Date of Award
Doctor of Philosophy (PhD)
This dissertation examines the effectiveness of nonprofit advocacy on social media. With nationwide data on homelessness nonprofits in the United States, this is the first to examine how the such organizations use social media, what they frequently say on social media, and how effectively they use social media in order to garner public attention. Extending Guo and Saxton's Social Media Advocacy model, I propose a comprehensive model containing three major categories that explain the level of public attention. The first category is network characteristics, which includes network size and network influence. The second category is communication strategy, which contains three subcomponents of timing and pacing, targeting, and connecting strategy. The third category is content strategy with its two elements of content richness and sentiment/tone.
Nationwide data on homelessness nonprofits in the U.S. are compiled by combining multiple data sources; 326,620 Twitter messages sent by the sample organizations are collected via the Twitter API. Data analysis consists of three phases. Phase one presents findings on the national description of nonprofit organizations in the homelessness sector and their social media adoption and use. In phase two, a series of content analyses is conducted on the Twitter messages sent by homelessness nonprofits to explore topics discussed by the organizations. The findings from the topic modeling via LDA identify seven themes that are most frequently employed by homelessness nonprofits while successfully obtaining attention from other users. The seven themes include seeking support, homeless youth, housing and care service, domestic violence, emotional dialogue, homelessness, and veterans. In phase three, the study’s hypotheses are tested both at the organizational and message levels. The analysis generates the following major findings: network size, connecting strategies, informative content, and positive tone are found to be important determinants of the attention on social media both at the organizational level and message level. There may be different attention mechanisms between the organizational level and message level as some factors (e.g., public reply) are found to have a significant but different direction of relationship with attention between the two levels.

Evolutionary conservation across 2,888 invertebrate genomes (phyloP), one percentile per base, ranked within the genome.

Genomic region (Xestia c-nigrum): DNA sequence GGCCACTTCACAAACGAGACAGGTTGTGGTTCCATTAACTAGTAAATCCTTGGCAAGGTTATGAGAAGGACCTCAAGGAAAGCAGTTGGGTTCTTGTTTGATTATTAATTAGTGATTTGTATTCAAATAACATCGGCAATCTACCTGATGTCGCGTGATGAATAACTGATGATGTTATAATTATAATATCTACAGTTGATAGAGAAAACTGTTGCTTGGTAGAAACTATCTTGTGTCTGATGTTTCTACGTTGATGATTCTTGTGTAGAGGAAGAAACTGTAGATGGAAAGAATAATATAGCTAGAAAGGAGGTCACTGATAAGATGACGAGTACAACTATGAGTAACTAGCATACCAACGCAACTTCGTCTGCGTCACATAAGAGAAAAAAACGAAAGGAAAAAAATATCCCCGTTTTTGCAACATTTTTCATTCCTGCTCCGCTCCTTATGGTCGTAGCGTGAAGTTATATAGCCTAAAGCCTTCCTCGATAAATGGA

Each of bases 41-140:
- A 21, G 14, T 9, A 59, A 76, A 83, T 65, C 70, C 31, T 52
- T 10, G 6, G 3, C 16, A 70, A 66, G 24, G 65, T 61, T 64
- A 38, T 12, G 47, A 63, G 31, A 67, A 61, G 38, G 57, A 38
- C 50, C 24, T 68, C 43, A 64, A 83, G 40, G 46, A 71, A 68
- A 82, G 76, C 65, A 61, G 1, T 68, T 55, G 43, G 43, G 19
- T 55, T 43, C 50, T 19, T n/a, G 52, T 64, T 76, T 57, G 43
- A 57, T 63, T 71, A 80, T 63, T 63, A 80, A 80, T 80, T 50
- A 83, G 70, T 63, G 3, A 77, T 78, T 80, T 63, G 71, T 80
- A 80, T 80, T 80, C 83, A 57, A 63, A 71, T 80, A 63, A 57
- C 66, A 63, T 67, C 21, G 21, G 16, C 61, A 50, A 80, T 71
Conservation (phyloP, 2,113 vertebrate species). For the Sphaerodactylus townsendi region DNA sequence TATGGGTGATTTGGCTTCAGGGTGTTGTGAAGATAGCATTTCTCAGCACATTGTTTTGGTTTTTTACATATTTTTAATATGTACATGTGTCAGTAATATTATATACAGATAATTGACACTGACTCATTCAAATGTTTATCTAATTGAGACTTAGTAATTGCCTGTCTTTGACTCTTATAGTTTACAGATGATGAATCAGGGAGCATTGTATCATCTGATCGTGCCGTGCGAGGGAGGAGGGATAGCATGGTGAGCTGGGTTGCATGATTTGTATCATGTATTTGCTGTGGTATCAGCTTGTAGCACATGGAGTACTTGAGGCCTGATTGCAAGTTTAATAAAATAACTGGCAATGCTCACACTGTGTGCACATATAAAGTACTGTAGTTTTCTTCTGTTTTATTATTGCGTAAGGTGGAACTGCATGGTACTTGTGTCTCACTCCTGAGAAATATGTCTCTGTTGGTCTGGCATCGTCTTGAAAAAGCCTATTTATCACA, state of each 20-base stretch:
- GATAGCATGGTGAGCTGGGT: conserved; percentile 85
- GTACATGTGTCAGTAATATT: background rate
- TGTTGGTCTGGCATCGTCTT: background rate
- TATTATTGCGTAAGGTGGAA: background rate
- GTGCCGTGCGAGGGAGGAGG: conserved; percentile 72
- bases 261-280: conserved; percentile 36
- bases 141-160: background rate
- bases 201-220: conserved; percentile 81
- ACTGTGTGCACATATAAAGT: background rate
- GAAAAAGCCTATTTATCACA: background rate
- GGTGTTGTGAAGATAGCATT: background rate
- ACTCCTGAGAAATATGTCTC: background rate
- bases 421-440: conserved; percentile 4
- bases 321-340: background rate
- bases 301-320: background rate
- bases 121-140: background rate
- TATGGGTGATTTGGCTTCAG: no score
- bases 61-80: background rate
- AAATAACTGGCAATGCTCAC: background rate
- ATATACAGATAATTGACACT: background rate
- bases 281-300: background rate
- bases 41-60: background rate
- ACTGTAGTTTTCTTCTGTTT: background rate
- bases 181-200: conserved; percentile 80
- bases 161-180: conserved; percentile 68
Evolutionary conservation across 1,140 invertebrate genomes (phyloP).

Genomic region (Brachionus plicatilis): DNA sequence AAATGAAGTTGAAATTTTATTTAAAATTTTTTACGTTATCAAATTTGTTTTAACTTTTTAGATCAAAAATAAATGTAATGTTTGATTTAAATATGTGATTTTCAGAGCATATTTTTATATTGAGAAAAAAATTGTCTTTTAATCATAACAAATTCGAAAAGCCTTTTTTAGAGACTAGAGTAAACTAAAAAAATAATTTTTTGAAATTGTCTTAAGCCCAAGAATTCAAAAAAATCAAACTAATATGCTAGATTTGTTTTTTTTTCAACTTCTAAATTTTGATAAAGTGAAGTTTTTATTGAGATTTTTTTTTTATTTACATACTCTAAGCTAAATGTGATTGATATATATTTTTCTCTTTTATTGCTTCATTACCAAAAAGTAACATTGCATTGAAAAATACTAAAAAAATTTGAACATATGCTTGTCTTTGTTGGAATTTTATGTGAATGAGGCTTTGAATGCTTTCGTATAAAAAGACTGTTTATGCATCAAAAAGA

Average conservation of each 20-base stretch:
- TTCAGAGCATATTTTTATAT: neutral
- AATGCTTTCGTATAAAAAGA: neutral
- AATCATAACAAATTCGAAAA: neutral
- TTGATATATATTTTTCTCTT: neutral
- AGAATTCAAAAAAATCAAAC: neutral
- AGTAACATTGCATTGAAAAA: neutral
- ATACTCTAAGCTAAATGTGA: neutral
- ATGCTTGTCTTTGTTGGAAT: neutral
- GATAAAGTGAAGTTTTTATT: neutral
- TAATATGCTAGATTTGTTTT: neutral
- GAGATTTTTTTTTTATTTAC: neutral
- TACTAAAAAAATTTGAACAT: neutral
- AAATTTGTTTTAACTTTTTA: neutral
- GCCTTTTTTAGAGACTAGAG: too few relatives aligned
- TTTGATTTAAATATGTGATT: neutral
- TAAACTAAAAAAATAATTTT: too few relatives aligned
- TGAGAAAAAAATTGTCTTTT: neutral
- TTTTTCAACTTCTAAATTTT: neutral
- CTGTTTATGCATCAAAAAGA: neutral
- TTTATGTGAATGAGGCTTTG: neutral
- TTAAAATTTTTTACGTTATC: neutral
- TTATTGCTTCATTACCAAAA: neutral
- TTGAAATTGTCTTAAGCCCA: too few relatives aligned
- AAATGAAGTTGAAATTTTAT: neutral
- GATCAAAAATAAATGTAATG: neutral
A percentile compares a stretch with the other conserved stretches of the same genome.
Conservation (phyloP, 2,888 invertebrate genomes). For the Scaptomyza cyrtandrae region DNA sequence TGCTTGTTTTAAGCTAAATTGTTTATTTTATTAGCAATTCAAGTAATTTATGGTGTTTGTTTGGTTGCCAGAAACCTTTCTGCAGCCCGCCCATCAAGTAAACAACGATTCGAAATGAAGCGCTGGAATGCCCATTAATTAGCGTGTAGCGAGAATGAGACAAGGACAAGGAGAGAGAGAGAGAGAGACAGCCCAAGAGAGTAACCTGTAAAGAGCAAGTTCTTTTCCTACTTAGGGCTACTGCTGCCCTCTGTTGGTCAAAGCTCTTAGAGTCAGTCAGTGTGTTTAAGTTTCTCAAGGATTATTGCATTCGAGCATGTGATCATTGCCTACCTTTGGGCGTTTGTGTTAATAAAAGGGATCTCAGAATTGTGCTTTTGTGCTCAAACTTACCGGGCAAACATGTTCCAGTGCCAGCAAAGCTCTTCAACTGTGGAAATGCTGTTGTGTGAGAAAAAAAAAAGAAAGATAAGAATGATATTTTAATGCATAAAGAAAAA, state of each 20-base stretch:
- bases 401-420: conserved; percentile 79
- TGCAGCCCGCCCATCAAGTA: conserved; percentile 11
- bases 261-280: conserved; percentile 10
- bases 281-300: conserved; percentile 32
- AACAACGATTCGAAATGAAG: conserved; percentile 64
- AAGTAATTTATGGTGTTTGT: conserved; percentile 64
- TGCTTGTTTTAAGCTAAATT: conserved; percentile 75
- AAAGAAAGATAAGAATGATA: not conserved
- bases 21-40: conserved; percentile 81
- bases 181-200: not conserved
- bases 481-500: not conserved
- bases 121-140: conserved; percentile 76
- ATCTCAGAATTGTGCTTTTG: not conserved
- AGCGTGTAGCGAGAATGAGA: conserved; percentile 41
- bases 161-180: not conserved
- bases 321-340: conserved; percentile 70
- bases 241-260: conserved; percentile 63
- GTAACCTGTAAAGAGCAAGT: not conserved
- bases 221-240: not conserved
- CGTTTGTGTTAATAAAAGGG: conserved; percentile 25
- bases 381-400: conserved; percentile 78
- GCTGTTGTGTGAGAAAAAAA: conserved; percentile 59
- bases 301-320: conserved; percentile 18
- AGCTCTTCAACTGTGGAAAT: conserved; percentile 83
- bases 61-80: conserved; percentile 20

This study adds to the literature on social media advocacy by focusing on attention. The study applies Big Data approach to identify topics discussed by homelessness nonprofits, adds new factors of message strategy on “what to speak” and “how to speak”, and examines the determinants of audience attention at both the organizational and message levels. The findings from this study provides critical insights for nonprofit practitioners and advocates. In order to capture public attention, nonprofit organizations should spur efforts to increase their network size on social media, speak frequently, connect with others, offer informative and image content, and speak positively with an informal tone. Another important insight for nonprofit organizations is that how much attention an organization acquires on social media depends less on the organization’s resources, but more on effective use of social media. That is, no matter how small, an organization can increase awareness and drive audience attention by using social media strategically.
As homelessness nonprofits increasingly turn to social media to advocate for their constituents and homelessness issues, it is vital for nonprofit practitioners and advocates to employ effective social media strategies that make better use of their limited resources. This study will help build an evidence base for successful social media strategies, thus helping organizations influence public policy-makers, increase efforts to support their constituents, and allocate more resources to social media advocacy work.
An, Seongho, "Attention Strategies For Nonprofit Advocacy On Social Media: Results From A National Study Of Homelessness Nonprofits In The United States" (2019). Publicly Accessible Penn Dissertations. 3256.